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2014 GSAT Results for Jamaican Kids
Results of GSAT are in schools this week
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Earth's Poles in Peril
Undersea Vent System Active for Ages
Warmest Year on Record
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To Catch a Dragonfly
A 'Book' on Every Living Thing
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A Human Migration Fueled by Dung?
Little People Cause Big Surprise
Chicken of the Sea
Fish
Electric Eel
Barracudas
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In Search of the Perfect French Fry
Eat Out, Eat Smart
GSAT English Rules
Whoever vs. Whomever
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GSAT Exam Preparation Jamaica
March 21-22, 2013: Over 43,000 students will take the GSAT Exam
The Annual GSAT Scholarships
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GSAT Exam Preparation
Results of GSAT are in schools this week
GSAT Scholarship
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Math of the World
How to Slice a Cake Fairly
E Learning in Jamaica WIN PRIZES and try our Fun Animated Games
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A Better Flu Shot
Football Scrapes and Nasty Infections
A Fix for Injured Knees
Invertebrates
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Earthworms
Camel Spiders
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African Leopards
Hoofed Mammals
Marmots
Parents
Raise a Lifelong Reader by Reading Aloud
Choosing a Preschool: What to Consider
The Surprising Meaning and Benefits of Nursery Rhymes
Physics
Echoes of a Stretched Egg
Extra Strings for New Sounds
Hold on to your stars, ladies and gentlemen
Plants
Nature's Alphabet
Plants Travel Wind Highways
Fast-flying fungal spores
Reptiles
Chameleons
Garter Snakes
Cobras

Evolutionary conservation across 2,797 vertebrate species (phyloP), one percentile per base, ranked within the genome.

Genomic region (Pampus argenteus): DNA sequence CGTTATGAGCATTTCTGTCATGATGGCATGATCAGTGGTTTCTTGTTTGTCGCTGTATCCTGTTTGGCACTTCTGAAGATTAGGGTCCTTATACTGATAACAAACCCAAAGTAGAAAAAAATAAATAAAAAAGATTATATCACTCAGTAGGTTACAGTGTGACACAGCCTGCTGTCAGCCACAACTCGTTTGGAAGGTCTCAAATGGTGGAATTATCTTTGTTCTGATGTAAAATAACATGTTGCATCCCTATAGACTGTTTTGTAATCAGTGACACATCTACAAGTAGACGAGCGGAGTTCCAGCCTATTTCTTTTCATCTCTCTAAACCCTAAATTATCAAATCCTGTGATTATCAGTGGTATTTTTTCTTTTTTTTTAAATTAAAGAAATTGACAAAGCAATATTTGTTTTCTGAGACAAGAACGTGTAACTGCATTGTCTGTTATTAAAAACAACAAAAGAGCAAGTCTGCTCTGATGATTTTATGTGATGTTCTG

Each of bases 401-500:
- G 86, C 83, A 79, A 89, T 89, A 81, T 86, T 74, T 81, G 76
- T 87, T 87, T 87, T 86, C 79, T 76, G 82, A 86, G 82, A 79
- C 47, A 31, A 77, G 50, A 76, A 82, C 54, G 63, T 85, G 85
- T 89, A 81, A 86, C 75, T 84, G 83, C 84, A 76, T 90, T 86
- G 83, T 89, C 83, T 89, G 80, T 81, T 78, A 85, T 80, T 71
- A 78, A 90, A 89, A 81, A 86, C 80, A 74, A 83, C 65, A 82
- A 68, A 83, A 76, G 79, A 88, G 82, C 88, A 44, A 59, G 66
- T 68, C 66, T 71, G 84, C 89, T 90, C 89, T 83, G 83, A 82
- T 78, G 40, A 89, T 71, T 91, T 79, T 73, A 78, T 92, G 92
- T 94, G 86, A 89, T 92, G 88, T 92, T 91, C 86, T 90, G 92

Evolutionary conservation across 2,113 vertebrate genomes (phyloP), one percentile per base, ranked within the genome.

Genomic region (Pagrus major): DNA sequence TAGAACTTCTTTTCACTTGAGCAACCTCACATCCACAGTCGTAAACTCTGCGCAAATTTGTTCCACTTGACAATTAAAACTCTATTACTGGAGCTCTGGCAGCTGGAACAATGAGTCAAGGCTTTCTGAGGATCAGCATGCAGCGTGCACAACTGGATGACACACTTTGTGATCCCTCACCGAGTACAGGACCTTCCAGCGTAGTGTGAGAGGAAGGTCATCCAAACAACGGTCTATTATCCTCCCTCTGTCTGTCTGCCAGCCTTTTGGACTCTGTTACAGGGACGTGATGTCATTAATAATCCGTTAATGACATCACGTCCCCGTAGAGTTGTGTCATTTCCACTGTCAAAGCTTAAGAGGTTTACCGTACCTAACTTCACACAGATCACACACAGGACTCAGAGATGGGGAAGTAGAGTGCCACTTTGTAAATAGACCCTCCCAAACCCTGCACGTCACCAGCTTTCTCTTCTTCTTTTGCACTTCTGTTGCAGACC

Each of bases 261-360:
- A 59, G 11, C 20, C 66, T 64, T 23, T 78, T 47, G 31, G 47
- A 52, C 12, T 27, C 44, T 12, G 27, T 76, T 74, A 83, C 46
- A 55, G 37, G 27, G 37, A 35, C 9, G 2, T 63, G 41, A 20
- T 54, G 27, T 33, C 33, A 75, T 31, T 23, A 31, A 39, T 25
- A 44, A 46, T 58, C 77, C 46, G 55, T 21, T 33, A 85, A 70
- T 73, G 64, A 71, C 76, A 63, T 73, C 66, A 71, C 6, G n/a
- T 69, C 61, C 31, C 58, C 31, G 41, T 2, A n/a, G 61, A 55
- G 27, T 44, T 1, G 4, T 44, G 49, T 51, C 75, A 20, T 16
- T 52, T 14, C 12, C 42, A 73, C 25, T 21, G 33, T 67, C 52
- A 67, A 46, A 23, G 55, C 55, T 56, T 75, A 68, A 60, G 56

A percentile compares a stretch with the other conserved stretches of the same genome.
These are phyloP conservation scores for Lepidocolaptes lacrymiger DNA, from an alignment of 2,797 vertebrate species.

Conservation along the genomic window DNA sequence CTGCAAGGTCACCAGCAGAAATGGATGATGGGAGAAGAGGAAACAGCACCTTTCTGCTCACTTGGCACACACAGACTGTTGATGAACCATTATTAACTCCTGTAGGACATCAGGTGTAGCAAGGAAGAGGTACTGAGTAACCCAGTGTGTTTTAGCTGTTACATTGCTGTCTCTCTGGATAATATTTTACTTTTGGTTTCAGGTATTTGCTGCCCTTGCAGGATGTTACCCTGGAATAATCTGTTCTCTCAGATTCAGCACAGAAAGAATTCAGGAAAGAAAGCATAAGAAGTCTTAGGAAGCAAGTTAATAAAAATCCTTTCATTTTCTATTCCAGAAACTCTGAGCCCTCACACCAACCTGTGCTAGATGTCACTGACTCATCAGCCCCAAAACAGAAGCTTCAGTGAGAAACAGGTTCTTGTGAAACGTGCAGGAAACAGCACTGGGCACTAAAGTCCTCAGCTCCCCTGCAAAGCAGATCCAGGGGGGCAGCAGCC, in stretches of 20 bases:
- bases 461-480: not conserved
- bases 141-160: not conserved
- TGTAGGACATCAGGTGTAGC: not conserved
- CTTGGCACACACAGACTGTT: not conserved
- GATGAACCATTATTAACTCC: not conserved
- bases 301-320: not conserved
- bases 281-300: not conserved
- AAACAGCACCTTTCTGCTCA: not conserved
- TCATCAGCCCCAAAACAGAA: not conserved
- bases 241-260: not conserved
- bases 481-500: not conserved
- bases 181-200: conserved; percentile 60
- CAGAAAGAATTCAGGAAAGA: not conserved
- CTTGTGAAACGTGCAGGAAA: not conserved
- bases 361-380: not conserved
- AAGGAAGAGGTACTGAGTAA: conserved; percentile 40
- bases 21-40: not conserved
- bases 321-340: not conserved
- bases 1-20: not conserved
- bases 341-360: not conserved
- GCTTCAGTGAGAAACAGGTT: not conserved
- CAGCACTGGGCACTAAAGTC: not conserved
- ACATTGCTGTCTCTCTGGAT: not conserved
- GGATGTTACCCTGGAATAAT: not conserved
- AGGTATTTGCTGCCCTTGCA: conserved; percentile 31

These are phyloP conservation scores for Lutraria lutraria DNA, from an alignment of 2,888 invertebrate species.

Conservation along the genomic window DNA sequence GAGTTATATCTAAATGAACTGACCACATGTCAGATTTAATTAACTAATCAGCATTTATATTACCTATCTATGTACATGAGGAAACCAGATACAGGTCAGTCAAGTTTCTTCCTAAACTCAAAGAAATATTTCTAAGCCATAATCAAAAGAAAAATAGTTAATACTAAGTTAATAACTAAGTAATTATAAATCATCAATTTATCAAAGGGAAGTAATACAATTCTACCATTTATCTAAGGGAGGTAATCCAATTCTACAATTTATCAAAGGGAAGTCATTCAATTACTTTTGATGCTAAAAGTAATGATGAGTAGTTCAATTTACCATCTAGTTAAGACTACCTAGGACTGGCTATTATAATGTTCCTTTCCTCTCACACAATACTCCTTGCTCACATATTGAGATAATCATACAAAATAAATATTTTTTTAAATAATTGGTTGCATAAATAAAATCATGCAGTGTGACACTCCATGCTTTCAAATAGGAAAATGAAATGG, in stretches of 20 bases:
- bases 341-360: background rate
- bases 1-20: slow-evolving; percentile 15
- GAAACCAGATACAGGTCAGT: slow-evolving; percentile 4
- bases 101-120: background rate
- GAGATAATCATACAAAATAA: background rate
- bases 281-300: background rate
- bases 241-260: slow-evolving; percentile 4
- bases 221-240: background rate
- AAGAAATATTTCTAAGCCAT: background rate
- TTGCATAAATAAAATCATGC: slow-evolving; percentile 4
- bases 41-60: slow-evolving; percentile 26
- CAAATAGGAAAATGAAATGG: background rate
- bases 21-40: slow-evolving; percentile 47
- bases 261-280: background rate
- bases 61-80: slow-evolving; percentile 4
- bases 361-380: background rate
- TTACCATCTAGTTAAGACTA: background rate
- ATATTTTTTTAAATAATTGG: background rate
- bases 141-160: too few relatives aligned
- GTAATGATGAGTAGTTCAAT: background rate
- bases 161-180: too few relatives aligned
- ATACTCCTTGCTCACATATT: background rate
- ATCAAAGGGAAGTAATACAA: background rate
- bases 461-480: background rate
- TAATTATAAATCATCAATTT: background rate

Space and Astronomy
Phantom Energy and the Big Rip
A Great Ball of Fire
World of Three Suns
Technology and Engineering
Riding Sunlight
Beyond Bar Codes
Squeezing Oil from Old Wells
The Parts of Speech
Adjectives and Adverbs
Problems with Prepositions
What is a Preposition?
Transportation
How to Fly Like a Bat
Flying the Hyper Skies
Seen on the Science Fair Scene
Weather
The Best Defense Is a Good Snow Fence
A Change in Climate
Warmest Year on Record
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Who's Knocking?

Is it, or isn't it? That's been the question on every bird-lover's lips since April, when scientists announced that the ivory-billed woodpecker is still alive (see "Glimpses of a Legendary Woodpecker"). For the past 60 years, many experts supposed that the bird was extinct. Even after the recent rediscovery, some have refused to believe the reports. Researchers from Cornell University in Ithaca, New York, placed digital sound recorders at more than 150 spots in the woodlands of Arkansas and left them there for weeks. In all, they collected about 18,000 hours of sound. Within the recordings, the Cornell scientists hear what they say could be the ivory-billed woodpecker's distinctive sharp calls, which sound like "kent." The recorders also picked up several dozen examples of a double-knocking sound, typical of the way an ivory-billed woodpecker is supposed to drum on a tree. On the lab's Web site (www.birds.cornell.edu/ivory/), the scientists have posted the new recordings, along with recordings from the 1930s. Computer analyses show that the recent calls are very similar to the 1930s sounds, which definitely come from ivory-billed woodpeckers. You can listen to the recordings, compare the sounds, and decide for yourself. Critics who challenged the first claims (which included seven sightings and 4 seconds of blurry video footage) have been more accepting of the new sound recordings. Still, doubts remain. The bird in the original video looks like a pileated, not ivory-billed, woodpecker to some people. Moreover, the sounds are not complete proof by themselves, the Cornell scientists say. Several people bird-watching in the Arkansas woods have said that blue jays there sometimes make an odd tooting sound. The recorded calls sound a little like them. To check this, the Cornell team plans to record blue jay calls in Arkansas. So far, there's no proof that will satisfy everyone. The only clincher, it seems, will be a clear, close-up photograph. Somebody still needs to take that picture.E. Sohn

Who's Knocking?
Who's Knocking?








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